Cancel the debts and redistribute some land.

Then prepare for invasion to "bring democracy" back to PR.

youngman's picture

Make Prostitution legal....that should pick up the Tourism business..why go to Bancock or Costa Rica...keep the money at home..kind of

donsluck's picture

Or Nevada, or Mexico, or all of Central America, or Canada, all but three countries in South America, etc. etc.

TBT or not TBT's picture

There should be a proliferation of casinos too. That would fuckin beautiful man.

Kaiser Sousa's picture

somebody's got some splanin' to do...

they should just secede and get rid of the debt anchor around their neck...

Iam Yue2's picture

Redux: "Could a Puerto Rico Default Hammer the $3.7 Trillion U.S. Muni Bond Market in 2014?"


Johnny Cocknballs's picture

Dear Puerto Rico:

Get ahead of the curve.

Legalize, regulate, and tax marijuana.  Not just medical, goddamnit. 

TrustbutVerify's picture

I got the bad news on Puerto Rico a few months ago from Kyle Bass on, I think, CNBC.  The rating agency downgrades are, as far as I can tell, simply catching up.  

MarsInScorpio's picture



PR is a highly volitile subject in American politics. There are a ton of PR voters in NYC, and they are a vrey vocal part of the Hispanic Racist movement. (Even though they express their own racism by using the name Latinos to differeniate themselves from Mexicans, and Centrral and South Americans. "We aren't one of them!! . . . "  /sarc )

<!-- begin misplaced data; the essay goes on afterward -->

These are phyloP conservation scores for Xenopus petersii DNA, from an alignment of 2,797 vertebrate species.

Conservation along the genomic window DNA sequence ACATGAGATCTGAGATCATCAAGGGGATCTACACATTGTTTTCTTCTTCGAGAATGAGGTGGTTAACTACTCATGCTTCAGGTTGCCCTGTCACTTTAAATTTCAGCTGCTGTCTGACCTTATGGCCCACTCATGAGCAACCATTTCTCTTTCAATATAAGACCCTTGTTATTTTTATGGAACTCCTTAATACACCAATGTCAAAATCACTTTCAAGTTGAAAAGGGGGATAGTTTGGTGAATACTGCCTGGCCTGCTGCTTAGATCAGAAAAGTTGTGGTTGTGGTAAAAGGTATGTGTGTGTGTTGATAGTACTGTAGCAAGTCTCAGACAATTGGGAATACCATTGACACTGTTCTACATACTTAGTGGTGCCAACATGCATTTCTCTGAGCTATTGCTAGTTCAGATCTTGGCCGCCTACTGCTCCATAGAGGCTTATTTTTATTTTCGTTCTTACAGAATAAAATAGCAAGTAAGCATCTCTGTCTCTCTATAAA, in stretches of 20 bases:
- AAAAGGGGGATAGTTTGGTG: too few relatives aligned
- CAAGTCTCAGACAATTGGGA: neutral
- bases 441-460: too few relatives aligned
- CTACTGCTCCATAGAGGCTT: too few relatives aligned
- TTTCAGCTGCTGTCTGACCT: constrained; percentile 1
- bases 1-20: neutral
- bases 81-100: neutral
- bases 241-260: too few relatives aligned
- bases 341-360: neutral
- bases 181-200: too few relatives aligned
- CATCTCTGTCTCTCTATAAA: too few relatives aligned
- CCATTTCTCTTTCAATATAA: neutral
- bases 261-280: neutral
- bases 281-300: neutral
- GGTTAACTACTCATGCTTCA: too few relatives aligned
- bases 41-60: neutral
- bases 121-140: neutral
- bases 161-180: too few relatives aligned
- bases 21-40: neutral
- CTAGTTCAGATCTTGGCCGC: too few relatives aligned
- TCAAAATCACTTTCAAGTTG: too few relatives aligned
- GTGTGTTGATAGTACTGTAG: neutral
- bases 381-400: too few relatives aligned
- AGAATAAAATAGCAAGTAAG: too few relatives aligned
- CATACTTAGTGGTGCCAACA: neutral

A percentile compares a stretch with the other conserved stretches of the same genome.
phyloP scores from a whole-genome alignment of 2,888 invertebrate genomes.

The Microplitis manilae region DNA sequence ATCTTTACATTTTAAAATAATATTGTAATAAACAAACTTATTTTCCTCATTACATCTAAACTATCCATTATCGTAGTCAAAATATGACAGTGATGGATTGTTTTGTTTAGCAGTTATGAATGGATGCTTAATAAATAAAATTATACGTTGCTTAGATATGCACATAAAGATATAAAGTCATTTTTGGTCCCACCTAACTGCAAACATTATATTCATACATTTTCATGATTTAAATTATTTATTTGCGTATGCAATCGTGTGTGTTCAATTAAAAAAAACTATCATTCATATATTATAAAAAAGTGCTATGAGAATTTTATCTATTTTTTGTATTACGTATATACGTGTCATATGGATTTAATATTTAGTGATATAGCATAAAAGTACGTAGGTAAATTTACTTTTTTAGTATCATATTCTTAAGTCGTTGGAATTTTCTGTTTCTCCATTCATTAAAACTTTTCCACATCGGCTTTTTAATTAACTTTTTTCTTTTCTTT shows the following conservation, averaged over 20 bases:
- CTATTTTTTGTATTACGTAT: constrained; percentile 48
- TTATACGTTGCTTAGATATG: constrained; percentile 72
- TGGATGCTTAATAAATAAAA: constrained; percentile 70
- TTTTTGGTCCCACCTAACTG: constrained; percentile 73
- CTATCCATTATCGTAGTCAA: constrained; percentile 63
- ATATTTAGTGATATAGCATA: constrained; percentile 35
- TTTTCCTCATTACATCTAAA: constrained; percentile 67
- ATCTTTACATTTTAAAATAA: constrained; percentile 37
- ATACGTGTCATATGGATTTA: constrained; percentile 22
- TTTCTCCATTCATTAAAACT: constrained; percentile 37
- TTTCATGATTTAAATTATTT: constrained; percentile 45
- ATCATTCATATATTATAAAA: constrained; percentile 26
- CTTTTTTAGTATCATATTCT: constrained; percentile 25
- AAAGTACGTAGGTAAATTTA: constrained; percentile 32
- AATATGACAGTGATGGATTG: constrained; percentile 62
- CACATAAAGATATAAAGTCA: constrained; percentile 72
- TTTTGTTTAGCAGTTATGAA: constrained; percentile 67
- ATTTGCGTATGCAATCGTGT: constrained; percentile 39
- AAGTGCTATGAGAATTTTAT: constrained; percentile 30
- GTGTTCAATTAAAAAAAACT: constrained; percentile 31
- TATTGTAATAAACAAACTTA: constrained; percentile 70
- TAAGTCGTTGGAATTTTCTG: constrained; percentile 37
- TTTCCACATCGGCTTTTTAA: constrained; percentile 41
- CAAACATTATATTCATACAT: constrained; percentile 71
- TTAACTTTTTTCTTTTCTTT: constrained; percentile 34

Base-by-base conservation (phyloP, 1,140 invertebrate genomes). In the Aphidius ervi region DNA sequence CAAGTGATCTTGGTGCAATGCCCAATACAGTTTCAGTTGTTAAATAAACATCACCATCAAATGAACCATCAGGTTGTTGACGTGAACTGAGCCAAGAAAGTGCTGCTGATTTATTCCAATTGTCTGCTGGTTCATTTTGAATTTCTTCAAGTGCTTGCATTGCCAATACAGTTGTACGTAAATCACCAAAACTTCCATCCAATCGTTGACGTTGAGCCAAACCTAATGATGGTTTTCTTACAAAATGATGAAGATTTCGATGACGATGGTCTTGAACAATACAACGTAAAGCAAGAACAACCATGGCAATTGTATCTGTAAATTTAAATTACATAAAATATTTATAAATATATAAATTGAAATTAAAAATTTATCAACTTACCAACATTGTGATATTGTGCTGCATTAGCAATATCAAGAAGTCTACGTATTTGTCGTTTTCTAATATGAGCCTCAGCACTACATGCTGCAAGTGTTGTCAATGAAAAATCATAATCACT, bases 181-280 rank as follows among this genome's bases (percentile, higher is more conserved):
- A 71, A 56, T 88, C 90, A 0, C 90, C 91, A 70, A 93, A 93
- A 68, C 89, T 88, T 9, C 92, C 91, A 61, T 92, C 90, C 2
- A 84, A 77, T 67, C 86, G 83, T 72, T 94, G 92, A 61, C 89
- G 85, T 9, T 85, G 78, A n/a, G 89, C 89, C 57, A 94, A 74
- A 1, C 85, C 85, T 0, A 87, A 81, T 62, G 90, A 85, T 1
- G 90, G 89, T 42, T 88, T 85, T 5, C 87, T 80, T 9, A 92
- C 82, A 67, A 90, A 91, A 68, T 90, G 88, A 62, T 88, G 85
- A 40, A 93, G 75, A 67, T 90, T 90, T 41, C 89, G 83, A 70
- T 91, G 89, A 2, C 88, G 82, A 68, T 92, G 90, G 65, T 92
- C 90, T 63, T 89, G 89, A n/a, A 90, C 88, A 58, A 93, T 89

Thus, it is politically dangerous to diss PR. The ratings agencies are only doing so because it will hurt their credibility more to not do it, then will the amount of trashing they take for doing it hurt them.


financialrealist's picture

"The problems that confront the commonwealth are many years in the making, and include years of deficit financing, pension underfunding, and budgetary imbalance, along with seven years of economic recession"

Why is Puerto Rico special?...sounds like the rest of the planet...


BurningFuld's picture

They have gone from the commonwealth to the commonpoor.

TBT or not TBT's picture

Sharing may well be caring, but it's also impoverishing.

Rising Sun's picture

Puerto Rico needs some Fewd stamps and some Barry-care.


That cures all

NoTTD's picture

Can it be "de-junked"?  


Sounds painful.

Cacete de Ouro's picture

Short Frank Poncherello, Long Jon Baker


pashley1411's picture

Credit strenghs should have included that an island nation is physically easier to rope off and keep the remaining tax payers from fleeing to other polities.  See Cuba.

Puerto Rico should join the EU.   What's French for "our shit doesn't stink"?

TBT or not TBT's picture

On dit plutot que ca shlingue, de memoire.

NYer1's picture